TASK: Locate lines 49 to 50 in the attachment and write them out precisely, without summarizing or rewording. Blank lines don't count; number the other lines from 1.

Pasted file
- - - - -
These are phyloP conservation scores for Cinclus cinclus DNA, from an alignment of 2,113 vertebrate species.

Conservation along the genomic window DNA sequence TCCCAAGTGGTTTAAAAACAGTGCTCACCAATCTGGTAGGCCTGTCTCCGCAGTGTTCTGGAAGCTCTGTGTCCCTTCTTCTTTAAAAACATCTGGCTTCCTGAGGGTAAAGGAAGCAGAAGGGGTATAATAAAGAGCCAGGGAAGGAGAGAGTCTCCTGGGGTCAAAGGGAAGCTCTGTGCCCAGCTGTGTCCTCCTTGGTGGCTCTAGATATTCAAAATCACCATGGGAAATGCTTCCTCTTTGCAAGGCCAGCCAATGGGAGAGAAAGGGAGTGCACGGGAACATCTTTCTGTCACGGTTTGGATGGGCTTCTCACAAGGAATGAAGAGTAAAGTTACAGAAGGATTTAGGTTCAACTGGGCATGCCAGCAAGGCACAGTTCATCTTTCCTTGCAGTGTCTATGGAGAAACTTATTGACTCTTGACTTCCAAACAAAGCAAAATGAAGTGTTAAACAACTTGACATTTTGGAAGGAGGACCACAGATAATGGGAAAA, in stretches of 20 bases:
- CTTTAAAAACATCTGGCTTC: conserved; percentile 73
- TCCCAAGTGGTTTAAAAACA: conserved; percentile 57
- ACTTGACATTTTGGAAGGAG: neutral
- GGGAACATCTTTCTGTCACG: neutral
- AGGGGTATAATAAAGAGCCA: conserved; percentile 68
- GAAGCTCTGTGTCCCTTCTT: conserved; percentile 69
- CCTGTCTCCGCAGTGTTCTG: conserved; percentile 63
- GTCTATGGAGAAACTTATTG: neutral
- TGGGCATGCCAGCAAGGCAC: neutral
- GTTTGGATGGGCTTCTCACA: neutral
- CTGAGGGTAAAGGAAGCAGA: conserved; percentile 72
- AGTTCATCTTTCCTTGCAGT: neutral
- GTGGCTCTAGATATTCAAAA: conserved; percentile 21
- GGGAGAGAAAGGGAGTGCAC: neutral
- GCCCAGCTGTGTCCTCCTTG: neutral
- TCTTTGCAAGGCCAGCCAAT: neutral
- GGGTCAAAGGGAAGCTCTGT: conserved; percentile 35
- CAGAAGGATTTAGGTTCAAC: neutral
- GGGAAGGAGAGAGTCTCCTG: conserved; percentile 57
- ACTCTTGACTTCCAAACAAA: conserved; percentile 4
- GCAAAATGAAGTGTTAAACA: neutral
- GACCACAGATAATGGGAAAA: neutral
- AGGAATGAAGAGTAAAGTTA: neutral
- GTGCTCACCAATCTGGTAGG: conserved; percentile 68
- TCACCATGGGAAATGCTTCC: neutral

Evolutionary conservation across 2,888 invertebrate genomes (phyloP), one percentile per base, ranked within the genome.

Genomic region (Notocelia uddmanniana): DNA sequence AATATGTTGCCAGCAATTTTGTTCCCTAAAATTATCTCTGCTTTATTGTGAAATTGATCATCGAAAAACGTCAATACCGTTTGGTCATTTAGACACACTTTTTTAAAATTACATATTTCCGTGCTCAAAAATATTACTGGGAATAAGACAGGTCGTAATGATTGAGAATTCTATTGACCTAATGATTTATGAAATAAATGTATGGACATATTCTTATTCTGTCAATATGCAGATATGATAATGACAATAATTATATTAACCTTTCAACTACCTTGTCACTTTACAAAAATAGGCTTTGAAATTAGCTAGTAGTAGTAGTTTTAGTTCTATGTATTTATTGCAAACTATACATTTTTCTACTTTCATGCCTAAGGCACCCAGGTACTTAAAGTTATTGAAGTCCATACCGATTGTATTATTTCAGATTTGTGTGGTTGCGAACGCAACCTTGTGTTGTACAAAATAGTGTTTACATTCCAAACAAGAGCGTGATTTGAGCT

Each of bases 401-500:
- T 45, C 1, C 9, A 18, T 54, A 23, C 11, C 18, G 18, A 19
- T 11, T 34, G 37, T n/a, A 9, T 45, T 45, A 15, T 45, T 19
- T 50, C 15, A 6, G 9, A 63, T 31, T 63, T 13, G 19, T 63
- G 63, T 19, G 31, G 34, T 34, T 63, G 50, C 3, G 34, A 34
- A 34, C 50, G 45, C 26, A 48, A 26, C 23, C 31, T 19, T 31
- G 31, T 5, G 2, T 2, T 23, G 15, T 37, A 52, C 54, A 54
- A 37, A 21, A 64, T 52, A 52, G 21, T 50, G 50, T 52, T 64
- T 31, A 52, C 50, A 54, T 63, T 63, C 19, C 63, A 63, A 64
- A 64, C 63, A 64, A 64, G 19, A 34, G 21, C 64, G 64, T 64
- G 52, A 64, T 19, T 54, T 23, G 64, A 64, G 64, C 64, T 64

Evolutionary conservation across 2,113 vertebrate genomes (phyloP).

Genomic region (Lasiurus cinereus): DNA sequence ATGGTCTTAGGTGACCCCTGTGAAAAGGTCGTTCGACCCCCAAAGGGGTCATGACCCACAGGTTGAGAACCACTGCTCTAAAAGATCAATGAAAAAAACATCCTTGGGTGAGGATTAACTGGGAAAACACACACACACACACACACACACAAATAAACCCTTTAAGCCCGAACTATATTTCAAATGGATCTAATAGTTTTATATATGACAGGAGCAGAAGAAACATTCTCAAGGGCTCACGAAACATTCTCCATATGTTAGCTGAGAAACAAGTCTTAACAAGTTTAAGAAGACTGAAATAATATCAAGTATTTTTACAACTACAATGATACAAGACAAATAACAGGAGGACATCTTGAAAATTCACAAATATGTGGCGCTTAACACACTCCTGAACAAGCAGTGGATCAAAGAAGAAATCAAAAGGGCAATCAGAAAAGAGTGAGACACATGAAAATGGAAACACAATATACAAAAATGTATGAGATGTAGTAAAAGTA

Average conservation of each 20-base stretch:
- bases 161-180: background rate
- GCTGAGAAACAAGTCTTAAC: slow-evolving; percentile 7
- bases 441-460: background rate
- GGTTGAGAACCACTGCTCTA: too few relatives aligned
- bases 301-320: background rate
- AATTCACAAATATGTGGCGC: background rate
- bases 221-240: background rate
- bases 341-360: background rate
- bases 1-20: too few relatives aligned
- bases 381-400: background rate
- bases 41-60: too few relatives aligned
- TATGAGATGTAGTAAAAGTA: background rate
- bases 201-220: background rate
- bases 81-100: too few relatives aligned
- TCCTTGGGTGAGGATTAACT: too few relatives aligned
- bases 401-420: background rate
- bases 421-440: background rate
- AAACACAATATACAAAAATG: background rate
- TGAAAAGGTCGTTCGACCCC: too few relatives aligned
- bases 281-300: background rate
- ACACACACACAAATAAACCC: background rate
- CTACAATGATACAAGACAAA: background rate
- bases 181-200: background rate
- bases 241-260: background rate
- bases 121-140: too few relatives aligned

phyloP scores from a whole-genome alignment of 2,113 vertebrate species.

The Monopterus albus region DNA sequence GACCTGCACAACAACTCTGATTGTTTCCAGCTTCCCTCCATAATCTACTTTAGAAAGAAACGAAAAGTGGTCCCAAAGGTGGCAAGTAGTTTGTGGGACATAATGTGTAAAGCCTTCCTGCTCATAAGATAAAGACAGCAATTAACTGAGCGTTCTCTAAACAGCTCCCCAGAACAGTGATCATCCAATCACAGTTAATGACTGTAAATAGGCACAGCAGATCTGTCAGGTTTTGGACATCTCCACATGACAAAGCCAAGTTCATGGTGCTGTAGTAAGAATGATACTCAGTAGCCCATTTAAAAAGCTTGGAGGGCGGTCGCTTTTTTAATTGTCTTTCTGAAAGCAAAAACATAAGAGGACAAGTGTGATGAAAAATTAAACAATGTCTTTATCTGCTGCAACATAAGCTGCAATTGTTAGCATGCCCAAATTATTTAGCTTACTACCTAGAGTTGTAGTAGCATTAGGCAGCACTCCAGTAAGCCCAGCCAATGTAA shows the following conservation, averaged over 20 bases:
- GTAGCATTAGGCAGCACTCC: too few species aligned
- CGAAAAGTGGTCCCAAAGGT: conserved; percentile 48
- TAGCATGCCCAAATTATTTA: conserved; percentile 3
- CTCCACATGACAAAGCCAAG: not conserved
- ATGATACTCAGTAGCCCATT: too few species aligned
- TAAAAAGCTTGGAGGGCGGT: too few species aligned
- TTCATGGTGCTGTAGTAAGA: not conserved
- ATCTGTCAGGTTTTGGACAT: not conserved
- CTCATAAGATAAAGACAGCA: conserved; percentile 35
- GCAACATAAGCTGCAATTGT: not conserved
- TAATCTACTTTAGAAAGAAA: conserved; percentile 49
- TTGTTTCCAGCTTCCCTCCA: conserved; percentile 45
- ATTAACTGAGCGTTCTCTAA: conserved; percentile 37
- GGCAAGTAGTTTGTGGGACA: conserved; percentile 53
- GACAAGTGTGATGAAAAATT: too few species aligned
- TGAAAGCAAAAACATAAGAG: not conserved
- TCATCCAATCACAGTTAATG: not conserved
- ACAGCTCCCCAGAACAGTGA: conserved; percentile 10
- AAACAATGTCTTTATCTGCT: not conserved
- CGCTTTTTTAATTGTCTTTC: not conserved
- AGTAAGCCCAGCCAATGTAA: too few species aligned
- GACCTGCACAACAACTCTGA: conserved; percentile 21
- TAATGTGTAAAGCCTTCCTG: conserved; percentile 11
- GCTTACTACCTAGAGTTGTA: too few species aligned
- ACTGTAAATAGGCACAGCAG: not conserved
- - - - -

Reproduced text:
- AATTCACAAATATGTGGCGC: background rate
- bases 221-240: background rate